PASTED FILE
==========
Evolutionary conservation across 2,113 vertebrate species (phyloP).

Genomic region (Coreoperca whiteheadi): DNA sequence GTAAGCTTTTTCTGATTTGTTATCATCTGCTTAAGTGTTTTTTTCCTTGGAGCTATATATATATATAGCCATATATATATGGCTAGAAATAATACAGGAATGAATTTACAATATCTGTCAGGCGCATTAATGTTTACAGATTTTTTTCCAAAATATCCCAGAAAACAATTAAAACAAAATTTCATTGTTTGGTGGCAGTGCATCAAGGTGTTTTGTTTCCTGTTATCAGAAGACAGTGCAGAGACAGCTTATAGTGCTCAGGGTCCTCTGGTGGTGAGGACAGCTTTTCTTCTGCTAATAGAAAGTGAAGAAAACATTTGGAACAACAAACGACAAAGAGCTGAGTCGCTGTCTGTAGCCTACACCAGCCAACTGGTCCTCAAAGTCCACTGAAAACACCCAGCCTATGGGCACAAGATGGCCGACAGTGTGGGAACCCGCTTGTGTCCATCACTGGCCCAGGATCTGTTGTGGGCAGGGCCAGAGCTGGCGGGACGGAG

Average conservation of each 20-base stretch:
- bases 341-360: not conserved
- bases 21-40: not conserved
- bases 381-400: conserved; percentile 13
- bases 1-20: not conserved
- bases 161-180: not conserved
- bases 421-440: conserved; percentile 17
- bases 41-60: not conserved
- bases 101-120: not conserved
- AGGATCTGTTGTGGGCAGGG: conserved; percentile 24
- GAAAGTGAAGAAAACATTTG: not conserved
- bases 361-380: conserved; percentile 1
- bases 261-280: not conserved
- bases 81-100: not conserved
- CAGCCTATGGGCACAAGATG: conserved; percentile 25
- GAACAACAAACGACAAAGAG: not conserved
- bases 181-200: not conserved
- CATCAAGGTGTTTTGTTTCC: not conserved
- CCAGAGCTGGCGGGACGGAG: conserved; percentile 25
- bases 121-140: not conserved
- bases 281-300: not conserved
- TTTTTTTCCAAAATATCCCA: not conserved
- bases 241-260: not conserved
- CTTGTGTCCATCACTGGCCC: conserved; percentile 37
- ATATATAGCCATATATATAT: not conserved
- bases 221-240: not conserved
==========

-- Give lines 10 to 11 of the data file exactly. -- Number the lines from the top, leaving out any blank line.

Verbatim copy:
- bases 41-60: not conserved
- bases 101-120: not conserved